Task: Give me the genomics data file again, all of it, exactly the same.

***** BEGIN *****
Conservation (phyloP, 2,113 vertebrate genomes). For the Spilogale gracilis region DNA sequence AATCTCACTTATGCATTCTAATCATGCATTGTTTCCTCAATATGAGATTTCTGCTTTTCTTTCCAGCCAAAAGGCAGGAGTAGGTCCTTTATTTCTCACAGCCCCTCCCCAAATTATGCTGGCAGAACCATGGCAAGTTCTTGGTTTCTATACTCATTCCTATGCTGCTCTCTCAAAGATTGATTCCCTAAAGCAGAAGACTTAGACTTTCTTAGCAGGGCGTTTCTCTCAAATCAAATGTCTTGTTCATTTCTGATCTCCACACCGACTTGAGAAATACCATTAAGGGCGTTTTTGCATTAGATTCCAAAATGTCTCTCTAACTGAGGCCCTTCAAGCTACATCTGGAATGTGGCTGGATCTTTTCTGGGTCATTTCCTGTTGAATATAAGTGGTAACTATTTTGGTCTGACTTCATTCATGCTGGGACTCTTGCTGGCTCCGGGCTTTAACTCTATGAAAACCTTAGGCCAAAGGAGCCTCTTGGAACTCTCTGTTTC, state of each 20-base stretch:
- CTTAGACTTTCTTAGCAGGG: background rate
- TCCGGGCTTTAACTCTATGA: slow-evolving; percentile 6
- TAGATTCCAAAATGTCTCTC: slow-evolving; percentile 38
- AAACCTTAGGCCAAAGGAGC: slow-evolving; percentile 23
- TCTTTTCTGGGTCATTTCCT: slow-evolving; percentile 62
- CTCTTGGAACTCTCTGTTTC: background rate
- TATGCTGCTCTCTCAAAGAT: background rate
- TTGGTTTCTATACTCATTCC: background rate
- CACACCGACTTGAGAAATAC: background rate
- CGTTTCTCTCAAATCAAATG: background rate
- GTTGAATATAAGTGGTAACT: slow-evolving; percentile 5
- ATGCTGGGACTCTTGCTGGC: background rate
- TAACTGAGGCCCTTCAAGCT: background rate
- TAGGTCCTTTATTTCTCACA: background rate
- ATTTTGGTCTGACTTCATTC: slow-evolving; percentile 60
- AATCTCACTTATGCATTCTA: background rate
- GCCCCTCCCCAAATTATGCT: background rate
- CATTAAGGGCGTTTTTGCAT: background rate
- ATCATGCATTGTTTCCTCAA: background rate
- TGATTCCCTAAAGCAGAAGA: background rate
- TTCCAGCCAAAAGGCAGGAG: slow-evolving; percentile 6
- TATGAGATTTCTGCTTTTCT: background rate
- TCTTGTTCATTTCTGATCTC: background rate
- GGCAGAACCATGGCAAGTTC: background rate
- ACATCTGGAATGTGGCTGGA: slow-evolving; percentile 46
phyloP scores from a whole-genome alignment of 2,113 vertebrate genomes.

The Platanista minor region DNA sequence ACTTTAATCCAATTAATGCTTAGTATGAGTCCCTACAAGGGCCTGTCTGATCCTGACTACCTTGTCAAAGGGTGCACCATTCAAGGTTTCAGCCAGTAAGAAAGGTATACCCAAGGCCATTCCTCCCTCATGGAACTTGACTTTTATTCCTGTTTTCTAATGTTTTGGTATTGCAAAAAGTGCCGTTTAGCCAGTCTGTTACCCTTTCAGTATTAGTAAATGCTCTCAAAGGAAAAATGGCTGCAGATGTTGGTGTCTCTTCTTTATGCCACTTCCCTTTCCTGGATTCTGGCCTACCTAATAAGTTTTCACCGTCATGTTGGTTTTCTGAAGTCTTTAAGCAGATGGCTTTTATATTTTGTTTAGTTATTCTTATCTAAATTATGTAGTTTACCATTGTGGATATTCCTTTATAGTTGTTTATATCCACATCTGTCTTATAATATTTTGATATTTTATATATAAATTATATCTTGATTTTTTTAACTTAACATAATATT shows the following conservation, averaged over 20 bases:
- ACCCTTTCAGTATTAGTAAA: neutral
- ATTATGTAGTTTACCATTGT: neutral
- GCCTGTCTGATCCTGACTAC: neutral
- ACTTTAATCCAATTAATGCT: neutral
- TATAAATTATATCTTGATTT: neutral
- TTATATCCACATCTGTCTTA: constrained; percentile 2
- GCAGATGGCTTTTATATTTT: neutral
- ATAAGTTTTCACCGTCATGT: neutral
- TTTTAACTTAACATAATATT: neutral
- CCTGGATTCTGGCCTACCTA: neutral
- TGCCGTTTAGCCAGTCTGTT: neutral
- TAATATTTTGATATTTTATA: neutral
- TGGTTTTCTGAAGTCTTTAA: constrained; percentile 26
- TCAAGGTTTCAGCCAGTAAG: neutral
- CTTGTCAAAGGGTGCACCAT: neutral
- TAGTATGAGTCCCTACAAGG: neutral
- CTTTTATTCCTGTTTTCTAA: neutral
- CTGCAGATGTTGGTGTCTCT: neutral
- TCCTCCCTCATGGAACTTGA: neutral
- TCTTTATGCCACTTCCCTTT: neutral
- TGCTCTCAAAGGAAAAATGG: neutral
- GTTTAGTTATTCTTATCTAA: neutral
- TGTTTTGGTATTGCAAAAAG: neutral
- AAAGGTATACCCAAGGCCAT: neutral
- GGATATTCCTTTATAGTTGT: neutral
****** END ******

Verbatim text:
Conservation (phyloP, 2,113 vertebrate genomes). For the Spilogale gracilis region DNA sequence AATCTCACTTATGCATTCTAATCATGCATTGTTTCCTCAATATGAGATTTCTGCTTTTCTTTCCAGCCAAAAGGCAGGAGTAGGTCCTTTATTTCTCACAGCCCCTCCCCAAATTATGCTGGCAGAACCATGGCAAGTTCTTGGTTTCTATACTCATTCCTATGCTGCTCTCTCAAAGATTGATTCCCTAAAGCAGAAGACTTAGACTTTCTTAGCAGGGCGTTTCTCTCAAATCAAATGTCTTGTTCATTTCTGATCTCCACACCGACTTGAGAAATACCATTAAGGGCGTTTTTGCATTAGATTCCAAAATGTCTCTCTAACTGAGGCCCTTCAAGCTACATCTGGAATGTGGCTGGATCTTTTCTGGGTCATTTCCTGTTGAATATAAGTGGTAACTATTTTGGTCTGACTTCATTCATGCTGGGACTCTTGCTGGCTCCGGGCTTTAACTCTATGAAAACCTTAGGCCAAAGGAGCCTCTTGGAACTCTCTGTTTC, state of each 20-base stretch:
- CTTAGACTTTCTTAGCAGGG: background rate
- TCCGGGCTTTAACTCTATGA: slow-evolving; percentile 6
- TAGATTCCAAAATGTCTCTC: slow-evolving; percentile 38
- AAACCTTAGGCCAAAGGAGC: slow-evolving; percentile 23
- TCTTTTCTGGGTCATTTCCT: slow-evolving; percentile 62
- CTCTTGGAACTCTCTGTTTC: background rate
- TATGCTGCTCTCTCAAAGAT: background rate
- TTGGTTTCTATACTCATTCC: background rate
- CACACCGACTTGAGAAATAC: background rate
- CGTTTCTCTCAAATCAAATG: background rate
- GTTGAATATAAGTGGTAACT: slow-evolving; percentile 5
- ATGCTGGGACTCTTGCTGGC: background rate
- TAACTGAGGCCCTTCAAGCT: background rate
- TAGGTCCTTTATTTCTCACA: background rate
- ATTTTGGTCTGACTTCATTC: slow-evolving; percentile 60
- AATCTCACTTATGCATTCTA: background rate
- GCCCCTCCCCAAATTATGCT: background rate
- CATTAAGGGCGTTTTTGCAT: background rate
- ATCATGCATTGTTTCCTCAA: background rate
- TGATTCCCTAAAGCAGAAGA: background rate
- TTCCAGCCAAAAGGCAGGAG: slow-evolving; percentile 6
- TATGAGATTTCTGCTTTTCT: background rate
- TCTTGTTCATTTCTGATCTC: background rate
- GGCAGAACCATGGCAAGTTC: background rate
- ACATCTGGAATGTGGCTGGA: slow-evolving; percentile 46
phyloP scores from a whole-genome alignment of 2,113 vertebrate genomes.

The Platanista minor region DNA sequence ACTTTAATCCAATTAATGCTTAGTATGAGTCCCTACAAGGGCCTGTCTGATCCTGACTACCTTGTCAAAGGGTGCACCATTCAAGGTTTCAGCCAGTAAGAAAGGTATACCCAAGGCCATTCCTCCCTCATGGAACTTGACTTTTATTCCTGTTTTCTAATGTTTTGGTATTGCAAAAAGTGCCGTTTAGCCAGTCTGTTACCCTTTCAGTATTAGTAAATGCTCTCAAAGGAAAAATGGCTGCAGATGTTGGTGTCTCTTCTTTATGCCACTTCCCTTTCCTGGATTCTGGCCTACCTAATAAGTTTTCACCGTCATGTTGGTTTTCTGAAGTCTTTAAGCAGATGGCTTTTATATTTTGTTTAGTTATTCTTATCTAAATTATGTAGTTTACCATTGTGGATATTCCTTTATAGTTGTTTATATCCACATCTGTCTTATAATATTTTGATATTTTATATATAAATTATATCTTGATTTTTTTAACTTAACATAATATT shows the following conservation, averaged over 20 bases:
- ACCCTTTCAGTATTAGTAAA: neutral
- ATTATGTAGTTTACCATTGT: neutral
- GCCTGTCTGATCCTGACTAC: neutral
- ACTTTAATCCAATTAATGCT: neutral
- TATAAATTATATCTTGATTT: neutral
- TTATATCCACATCTGTCTTA: constrained; percentile 2
- GCAGATGGCTTTTATATTTT: neutral
- ATAAGTTTTCACCGTCATGT: neutral
- TTTTAACTTAACATAATATT: neutral
- CCTGGATTCTGGCCTACCTA: neutral
- TGCCGTTTAGCCAGTCTGTT: neutral
- TAATATTTTGATATTTTATA: neutral
- TGGTTTTCTGAAGTCTTTAA: constrained; percentile 26
- TCAAGGTTTCAGCCAGTAAG: neutral
- CTTGTCAAAGGGTGCACCAT: neutral
- TAGTATGAGTCCCTACAAGG: neutral
- CTTTTATTCCTGTTTTCTAA: neutral
- CTGCAGATGTTGGTGTCTCT: neutral
- TCCTCCCTCATGGAACTTGA: neutral
- TCTTTATGCCACTTCCCTTT: neutral
- TGCTCTCAAAGGAAAAATGG: neutral
- GTTTAGTTATTCTTATCTAA: neutral
- TGTTTTGGTATTGCAAAAAG: neutral
- AAAGGTATACCCAAGGCCAT: neutral
- GGATATTCCTTTATAGTTGT: neutral